These are the main types of drug crimes, although the CSA also stipulates others drug-related crimes, like manufacturing, distributing, conspiring and storing. Conspiracy to distribute is another commonly known charge, and, if you do not have adequate legal representation, you may be wrongfully accused.
3. What to do if you get arrested for drug possession
If you get arrested, the first thing to consider doing is to consult with a criminal defense attorney. However, a lot of things can happen before the Police arrest you, and there are some key conducts that can help you minimize the legal penalties – or, at least, will not harm your defense.
Understanding your rights (and the limits of the Police’s rights) is crucial, and here are the #4 most important things you should know when in an arrest situation:
1. Searching: according to the Fourth Amendment, a police search is only lawful if (i) you have consented; (ii) the Police officer has a warrant; (iii) the Police officer has a valid reason to search you, your car or your house (the “probable cause”). In the case of a policeman stopping your vehicle or coming to your door without a probable cause to search it, the officer needs your consent, and it is your right to deny it – obviously, in a respectful manner. Being disrespectful to an officer of the law will never help your case.
2. Arresting: you can only be arrested if (i) a Police officer personally saw you committing a crime; (ii) if they have probable cause, based on facts and circumstances, that you have committed or were about to commit a crime.
3. The Miranda rights: you have probably seen and heard this in movies. The Police can only detain you if they read the Miranda rights, whose content is: “You have the right to remain silent. Anything you say can and will be used against you in a court of law. You have the right to an attorney. If you cannot afford an attorney, one will be provided for you. Do you understand the rights I have just read to you? With these rights in mind, do you wish to speak to me?” If police officers detain and start questioning you without reading these rights beforehand, they’ve made a big mistake, and be sure to make your defense attorney aware of it.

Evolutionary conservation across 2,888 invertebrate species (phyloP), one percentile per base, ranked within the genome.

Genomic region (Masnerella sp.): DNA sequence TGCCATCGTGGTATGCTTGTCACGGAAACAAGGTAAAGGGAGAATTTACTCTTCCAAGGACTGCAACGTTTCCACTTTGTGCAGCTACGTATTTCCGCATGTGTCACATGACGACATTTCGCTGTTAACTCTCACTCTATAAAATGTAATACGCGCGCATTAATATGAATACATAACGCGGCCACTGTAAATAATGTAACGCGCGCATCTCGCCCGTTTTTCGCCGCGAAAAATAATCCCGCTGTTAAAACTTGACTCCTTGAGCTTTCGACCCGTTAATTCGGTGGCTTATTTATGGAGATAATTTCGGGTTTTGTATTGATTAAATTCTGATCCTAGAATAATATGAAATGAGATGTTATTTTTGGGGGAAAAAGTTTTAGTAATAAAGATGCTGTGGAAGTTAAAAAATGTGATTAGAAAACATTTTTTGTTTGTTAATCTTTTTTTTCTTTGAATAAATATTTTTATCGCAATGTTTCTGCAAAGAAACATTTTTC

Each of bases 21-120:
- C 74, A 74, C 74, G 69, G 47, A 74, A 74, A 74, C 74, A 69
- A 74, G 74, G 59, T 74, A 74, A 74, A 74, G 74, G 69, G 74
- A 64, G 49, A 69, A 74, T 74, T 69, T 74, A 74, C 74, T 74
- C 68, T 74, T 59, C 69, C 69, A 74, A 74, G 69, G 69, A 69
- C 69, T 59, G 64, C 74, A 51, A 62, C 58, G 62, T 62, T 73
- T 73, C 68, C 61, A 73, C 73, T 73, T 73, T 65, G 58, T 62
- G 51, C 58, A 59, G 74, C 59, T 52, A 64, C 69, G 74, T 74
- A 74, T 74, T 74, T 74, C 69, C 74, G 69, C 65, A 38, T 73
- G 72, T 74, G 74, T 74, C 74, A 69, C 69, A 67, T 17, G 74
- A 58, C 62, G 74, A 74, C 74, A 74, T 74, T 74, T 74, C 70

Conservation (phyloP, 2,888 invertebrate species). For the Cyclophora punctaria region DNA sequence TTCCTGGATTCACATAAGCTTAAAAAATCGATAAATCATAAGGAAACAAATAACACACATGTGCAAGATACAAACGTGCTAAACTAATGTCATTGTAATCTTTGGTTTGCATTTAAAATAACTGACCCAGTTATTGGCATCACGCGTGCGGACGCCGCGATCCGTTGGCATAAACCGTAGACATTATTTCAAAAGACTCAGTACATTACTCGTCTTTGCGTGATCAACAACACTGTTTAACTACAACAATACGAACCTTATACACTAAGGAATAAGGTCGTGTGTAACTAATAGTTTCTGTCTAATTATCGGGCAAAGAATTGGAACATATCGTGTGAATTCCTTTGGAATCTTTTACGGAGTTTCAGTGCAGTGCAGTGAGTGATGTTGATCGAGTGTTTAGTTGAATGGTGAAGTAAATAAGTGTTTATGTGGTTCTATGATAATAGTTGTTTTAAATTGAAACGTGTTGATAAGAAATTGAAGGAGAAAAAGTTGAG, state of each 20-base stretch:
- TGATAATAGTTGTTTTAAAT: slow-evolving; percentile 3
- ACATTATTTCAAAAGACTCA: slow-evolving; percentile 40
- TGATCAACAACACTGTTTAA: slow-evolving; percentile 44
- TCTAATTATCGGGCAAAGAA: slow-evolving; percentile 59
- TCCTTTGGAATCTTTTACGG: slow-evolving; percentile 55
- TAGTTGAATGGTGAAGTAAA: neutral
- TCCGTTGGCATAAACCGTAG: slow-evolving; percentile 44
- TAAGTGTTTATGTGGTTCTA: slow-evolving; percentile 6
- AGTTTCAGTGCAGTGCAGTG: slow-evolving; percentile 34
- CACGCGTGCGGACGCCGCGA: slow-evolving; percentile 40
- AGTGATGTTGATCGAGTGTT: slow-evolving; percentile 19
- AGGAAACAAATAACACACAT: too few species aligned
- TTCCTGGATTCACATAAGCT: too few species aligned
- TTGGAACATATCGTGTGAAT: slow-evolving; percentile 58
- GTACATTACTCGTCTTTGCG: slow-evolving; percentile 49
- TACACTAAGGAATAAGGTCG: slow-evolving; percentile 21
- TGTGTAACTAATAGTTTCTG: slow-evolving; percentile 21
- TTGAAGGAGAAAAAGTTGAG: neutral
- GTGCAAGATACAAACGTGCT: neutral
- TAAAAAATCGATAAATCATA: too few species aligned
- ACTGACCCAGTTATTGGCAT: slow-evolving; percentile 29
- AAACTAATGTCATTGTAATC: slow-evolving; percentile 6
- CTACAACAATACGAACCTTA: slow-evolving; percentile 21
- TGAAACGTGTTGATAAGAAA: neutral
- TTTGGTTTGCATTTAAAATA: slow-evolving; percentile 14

4. Talking: the Fifth Amendment protects your right to remain silent. If the Police detain you, the most prudent thing to do is to demand the presence of a criminal attorney; preferably, a nearby criminal lawyer that can legally practice in Wyoming. Remember that the Police can use everything you say against you in court, so it is better for you to not say anything if your defense attorney isn’t with you.
After all of the Police procedures, you need to relax and trust in your criminal defense attorney. Keep in mind that they spent a long time in college studying criminal law, and they have an immense amount of related experience that they will apply towards creating the best defense for your case.
Disclaimer:As of this date, 12/19/15, all information within this article is accurate and does not establish an attorney-client relationship. Readers should not rely on this information as it is possible for laws to change.